The best-known alternative explanation of Generalization A′ relies on a linear constraint known as Case Adjacency, introduced by Stowell (1981). Case Adjacency requires that no category intervene between the verb and a complement dependent on it for case. One immediate advantage of Case Adjacency is that it explains the fact that complements that do not require case (PPs and CPs) can be separated from the verb, as (52) illustrates.
John looked pensively at the telegram.
John said hesitantly that he should probably leave.
The parallel between case adjacency and AP adjacency becomes stronger when we consider head-final languages. It has been observed, for example by Corver and Van Riemsdijk (1997) and Haider (2014), that OV languages systematically allow intervention of material between the object and the verb, the most common case being intervention of adverbials (a phenomenon we refer to as scrambling).13 In Dutch, for example, the orders in (53) are both grammatical. The extensive literature on scrambling has established that in the DP-AdvP-V order, the object occupies an A-position (for discussion of the syntactic properties of Dutch scrambling, see Vanden Wyngaerd 1989, Zwart 1993, Neeleman 1994).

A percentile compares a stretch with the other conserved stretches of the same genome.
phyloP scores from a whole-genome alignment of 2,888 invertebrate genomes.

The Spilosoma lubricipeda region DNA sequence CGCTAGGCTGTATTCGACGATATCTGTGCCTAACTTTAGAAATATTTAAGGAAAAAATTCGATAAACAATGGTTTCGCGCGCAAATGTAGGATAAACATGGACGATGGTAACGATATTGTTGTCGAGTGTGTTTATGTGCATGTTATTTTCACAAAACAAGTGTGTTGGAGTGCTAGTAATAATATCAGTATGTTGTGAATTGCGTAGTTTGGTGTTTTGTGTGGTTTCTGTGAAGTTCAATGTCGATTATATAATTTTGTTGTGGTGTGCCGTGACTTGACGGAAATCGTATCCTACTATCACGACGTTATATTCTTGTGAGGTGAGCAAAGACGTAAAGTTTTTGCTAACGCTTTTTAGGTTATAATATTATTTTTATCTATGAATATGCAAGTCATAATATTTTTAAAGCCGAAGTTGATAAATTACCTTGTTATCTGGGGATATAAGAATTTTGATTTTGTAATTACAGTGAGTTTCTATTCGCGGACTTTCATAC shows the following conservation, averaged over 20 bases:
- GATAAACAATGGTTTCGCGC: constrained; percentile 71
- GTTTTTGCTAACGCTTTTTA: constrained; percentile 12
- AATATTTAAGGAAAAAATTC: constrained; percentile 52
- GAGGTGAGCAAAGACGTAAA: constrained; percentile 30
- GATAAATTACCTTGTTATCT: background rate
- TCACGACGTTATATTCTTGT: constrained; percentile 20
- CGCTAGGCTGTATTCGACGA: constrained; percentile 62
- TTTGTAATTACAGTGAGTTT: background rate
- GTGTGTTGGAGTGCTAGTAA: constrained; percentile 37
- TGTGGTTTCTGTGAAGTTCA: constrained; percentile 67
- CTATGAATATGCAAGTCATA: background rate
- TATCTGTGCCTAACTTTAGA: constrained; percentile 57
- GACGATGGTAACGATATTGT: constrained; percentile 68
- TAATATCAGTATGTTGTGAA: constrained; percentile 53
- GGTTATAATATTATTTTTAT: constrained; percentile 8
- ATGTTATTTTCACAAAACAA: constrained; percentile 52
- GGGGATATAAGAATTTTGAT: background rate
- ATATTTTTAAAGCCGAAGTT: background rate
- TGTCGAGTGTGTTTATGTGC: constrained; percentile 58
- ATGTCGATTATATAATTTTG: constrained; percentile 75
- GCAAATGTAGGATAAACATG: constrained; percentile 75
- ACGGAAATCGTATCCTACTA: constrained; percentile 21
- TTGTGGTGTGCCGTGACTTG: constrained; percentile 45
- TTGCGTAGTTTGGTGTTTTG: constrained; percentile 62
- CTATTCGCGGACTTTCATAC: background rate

These observations are reminiscent of the first part Generalization C, with DP taken to correspond to AP.
In verb-final languages, there is variation in word order. All such languages have AdvP-DP-V as an unmarked order, and all such languages allow DP-AdvP-V as an alternative order.
As expected, scope corresponds to word order in the OV languages. Thus, the AdvP-DP-V order in (54) expresses that what was quick was Jan’s reading of the three letters, while in the DP-AdvP-V order the reading of each individual letter was quick, although the reading of all three letters might have taken a long time.
These kinds of effects seem to be present in all OV languages, suggesting a parallel to the second part of Generalization C.14
The AdvP-DP-V order is interpreted with the AdvP taking scope over DP and V, while the DP-AdvP-V order is interpreted with the DP taking scope over AdvP and V.